Before being driven out of Germany by the Nazis, Gutmann had been teaching art and painting, but arriving in America during the Depression and needing a trade, he bought a camera and trained himself as a photojournalist. The only painterly aspect of his photos, however, is the way they present people almost purely as compositional elements; Gutmann’s subjects are usually caught unaware, rarely look directly into the camera and are often mere shapes in a larger collage of shapes.

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A rough, verite flavor evocative of Robert Frank runs through Gutmann’s work, which falls into two categories; black-and-white exterior views shot from a polite distance, and close-ups of letters or cryptic fragments of signs framed so that they exude the quality of iconic, urgent messages a la Jenny Holzer. A resident of San Francisco since 1933, Gutmann has a soft spot for comically over-the-top street advertisements and businesses, and his shots of the early days of L.A.'s car culture should be of particular interest to Angelenos. During the ‘30s, cars held the promise of mobility and freedom and hadn’t yet devolved into the isolating cells they’ve become today. Gutmann’s images of L.A.'s first drive-in movies and restaurants have a buoyant innocence that’s quite winning.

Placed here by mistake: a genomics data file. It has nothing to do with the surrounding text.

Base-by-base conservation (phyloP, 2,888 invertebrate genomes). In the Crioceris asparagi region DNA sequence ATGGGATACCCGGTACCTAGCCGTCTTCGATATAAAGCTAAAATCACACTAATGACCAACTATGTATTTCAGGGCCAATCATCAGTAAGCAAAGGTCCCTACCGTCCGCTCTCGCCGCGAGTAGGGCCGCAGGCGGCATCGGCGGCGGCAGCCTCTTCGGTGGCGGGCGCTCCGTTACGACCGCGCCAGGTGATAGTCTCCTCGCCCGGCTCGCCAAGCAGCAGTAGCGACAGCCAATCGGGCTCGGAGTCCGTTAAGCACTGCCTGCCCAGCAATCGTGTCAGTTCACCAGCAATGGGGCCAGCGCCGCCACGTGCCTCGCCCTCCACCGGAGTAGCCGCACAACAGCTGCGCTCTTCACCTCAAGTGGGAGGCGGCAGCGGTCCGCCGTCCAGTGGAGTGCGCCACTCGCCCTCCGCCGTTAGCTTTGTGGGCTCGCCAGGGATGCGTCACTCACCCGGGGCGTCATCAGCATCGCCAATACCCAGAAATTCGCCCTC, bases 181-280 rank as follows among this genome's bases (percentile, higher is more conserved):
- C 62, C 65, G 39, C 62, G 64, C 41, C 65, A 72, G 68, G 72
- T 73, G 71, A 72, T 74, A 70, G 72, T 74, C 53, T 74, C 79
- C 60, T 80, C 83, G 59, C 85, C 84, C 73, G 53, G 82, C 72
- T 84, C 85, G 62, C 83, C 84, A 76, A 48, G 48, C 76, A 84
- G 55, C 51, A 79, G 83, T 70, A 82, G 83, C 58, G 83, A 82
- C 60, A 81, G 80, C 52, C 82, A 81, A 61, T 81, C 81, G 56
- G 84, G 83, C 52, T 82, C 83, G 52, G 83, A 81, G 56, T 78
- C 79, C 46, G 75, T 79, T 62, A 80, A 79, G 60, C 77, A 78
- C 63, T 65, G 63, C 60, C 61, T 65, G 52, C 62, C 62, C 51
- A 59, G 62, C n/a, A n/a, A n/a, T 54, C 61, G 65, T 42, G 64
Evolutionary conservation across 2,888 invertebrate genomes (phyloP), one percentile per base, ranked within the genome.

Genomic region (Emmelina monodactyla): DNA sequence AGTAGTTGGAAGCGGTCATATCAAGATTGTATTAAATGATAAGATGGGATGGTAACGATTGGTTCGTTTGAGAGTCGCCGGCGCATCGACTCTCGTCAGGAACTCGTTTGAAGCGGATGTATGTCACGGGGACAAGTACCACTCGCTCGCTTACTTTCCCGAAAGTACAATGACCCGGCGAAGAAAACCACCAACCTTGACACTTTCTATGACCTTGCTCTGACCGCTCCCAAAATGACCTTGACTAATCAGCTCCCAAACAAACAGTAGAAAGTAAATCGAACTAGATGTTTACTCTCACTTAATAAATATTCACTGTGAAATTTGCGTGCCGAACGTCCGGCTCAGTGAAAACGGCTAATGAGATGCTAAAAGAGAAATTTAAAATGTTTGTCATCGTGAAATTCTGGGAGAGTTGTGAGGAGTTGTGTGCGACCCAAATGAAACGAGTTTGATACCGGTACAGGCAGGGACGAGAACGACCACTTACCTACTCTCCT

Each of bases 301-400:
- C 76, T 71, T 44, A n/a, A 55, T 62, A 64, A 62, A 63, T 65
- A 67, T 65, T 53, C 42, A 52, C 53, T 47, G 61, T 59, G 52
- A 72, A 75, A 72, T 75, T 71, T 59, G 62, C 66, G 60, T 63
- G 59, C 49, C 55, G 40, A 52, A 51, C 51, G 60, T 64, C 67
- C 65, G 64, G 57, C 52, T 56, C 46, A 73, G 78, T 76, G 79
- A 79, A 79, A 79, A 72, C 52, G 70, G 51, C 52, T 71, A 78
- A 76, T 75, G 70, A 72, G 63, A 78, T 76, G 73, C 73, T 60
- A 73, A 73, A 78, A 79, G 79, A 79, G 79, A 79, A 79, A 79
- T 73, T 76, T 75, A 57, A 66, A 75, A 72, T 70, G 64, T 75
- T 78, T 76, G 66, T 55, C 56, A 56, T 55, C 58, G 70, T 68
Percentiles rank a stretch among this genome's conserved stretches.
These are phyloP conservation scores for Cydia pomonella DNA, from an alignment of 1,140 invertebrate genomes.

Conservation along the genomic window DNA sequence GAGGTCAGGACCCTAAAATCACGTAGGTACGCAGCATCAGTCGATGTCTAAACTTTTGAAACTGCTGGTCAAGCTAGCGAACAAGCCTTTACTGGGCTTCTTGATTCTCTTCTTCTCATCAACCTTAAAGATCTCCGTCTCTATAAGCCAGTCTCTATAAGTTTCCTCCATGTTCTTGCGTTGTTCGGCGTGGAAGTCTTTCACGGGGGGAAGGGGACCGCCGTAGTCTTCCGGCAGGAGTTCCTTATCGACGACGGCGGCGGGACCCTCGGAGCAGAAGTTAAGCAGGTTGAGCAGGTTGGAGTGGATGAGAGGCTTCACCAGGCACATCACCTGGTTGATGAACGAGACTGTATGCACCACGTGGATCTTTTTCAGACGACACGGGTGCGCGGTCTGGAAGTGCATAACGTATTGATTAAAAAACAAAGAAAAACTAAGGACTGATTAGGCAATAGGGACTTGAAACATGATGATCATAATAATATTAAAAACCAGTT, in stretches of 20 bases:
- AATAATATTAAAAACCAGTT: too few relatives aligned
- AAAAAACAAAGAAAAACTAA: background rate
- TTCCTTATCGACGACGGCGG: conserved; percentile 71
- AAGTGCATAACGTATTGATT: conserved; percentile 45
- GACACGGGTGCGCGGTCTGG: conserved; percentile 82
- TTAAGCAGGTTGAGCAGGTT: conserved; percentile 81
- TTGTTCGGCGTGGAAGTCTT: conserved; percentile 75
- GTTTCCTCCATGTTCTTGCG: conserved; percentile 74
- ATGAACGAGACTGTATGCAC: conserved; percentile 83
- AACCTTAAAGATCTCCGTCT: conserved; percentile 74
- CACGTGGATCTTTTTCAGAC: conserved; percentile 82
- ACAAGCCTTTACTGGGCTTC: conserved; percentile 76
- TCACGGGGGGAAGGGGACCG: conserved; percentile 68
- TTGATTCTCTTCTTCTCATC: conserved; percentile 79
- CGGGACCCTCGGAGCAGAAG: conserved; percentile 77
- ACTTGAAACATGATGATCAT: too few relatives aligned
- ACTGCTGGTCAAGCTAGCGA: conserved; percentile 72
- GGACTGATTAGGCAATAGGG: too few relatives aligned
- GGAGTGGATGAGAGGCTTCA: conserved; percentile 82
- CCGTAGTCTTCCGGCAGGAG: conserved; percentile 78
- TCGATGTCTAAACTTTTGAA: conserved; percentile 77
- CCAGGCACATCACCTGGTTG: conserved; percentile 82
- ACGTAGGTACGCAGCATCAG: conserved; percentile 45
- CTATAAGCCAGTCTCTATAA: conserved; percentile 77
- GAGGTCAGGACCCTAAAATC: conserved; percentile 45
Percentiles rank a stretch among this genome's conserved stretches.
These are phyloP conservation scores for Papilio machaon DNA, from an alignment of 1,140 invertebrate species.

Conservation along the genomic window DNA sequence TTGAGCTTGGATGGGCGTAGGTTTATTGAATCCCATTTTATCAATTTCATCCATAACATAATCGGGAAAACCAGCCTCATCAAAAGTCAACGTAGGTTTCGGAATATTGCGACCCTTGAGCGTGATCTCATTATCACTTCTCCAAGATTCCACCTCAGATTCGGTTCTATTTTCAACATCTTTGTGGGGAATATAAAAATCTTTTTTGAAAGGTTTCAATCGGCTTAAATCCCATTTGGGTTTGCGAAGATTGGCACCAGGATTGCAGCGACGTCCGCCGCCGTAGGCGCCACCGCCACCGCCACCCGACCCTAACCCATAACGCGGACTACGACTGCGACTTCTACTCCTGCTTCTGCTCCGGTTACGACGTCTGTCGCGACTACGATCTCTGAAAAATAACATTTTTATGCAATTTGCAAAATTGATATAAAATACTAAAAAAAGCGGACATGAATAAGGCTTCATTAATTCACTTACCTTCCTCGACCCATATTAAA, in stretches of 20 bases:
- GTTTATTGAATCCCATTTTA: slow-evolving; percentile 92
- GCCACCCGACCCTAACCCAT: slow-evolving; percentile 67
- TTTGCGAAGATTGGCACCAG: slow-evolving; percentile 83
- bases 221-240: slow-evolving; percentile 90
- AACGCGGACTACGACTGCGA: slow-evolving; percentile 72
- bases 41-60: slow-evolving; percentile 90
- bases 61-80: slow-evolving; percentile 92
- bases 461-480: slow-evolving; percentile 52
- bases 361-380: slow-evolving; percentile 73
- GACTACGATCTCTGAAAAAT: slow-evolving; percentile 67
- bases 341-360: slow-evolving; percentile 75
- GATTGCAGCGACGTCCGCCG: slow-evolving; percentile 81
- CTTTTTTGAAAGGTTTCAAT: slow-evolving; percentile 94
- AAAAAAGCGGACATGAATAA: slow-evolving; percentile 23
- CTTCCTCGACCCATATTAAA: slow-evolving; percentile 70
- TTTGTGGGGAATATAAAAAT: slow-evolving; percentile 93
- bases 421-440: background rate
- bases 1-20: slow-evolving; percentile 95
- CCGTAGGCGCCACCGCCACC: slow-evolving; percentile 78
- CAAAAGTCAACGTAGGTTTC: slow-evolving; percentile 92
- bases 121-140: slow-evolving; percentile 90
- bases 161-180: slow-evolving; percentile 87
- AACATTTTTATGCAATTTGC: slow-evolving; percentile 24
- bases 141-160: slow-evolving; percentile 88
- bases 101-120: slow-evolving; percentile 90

Also on view are photographs by New York artist Marcus Leatherdale that conduct a mannered and theatrical exploration of eroticism and gender. Leatherdale is a prominent figure on New York’s underground club circuit, and his Grand Guignol tableaux are a rather tepid blend of Robert Mapplethorpe, Caravaggio and Ken Russell. Skulls, nude men in provocative poses and Harlequin garb abound. Leatherdale cites Renaissance paintings of martyred saints as his primary influence (he’s intrigued by the erotic overtones), but the style of decadance he’s distilled from that source is infantile and obvious.

148 N. La Brea, to Jan.12.

Still Life With String: Like Robert Cumming and James Casebere, New York photographer Zeke Berman operates midway between sculpture and photography; like those artists, Berman creates three-dimensional objects and tableaux that exist solely to be photographed. A fractured variation of the still-life genre designed to explore ideas of gravity, density and mass, Berman’s work--which goes on view today at the Jan Kesner Gallery in Hollywood-- exudes a piercing, painful clarity evocative of the writing of German dramatist Peter Handke. As with Handke, Berman’s aesthetic is rooted in an unsettling blend of opulence and deprivation.

Trained as a sculptor, Berman fashions tableaux from low materials--broken furniture, string, wax, wire, twigs--then positions them in front of black velvet drapery and takes a richly detailed black-and-white photograph of his handiwork. Including works dating from 1983 to 1990, the show finds him fashioning strange, quirky forms for early pieces (a glass jar sprouting a wire, a man-made spider web), and evolving in an increasingly minimal, geometric direction; recent works have the refined purity of Brice Marden grids. There’s a bit of Penn & Teller to Berman too--he likes to pull off optical tricks--and his latest conceptual equations involve elaborate networks of string, some of which is painted white. The painted string jumps to the foreground of the picture plane and appears to be floating.

164 N. La Brea, to Jan. 5.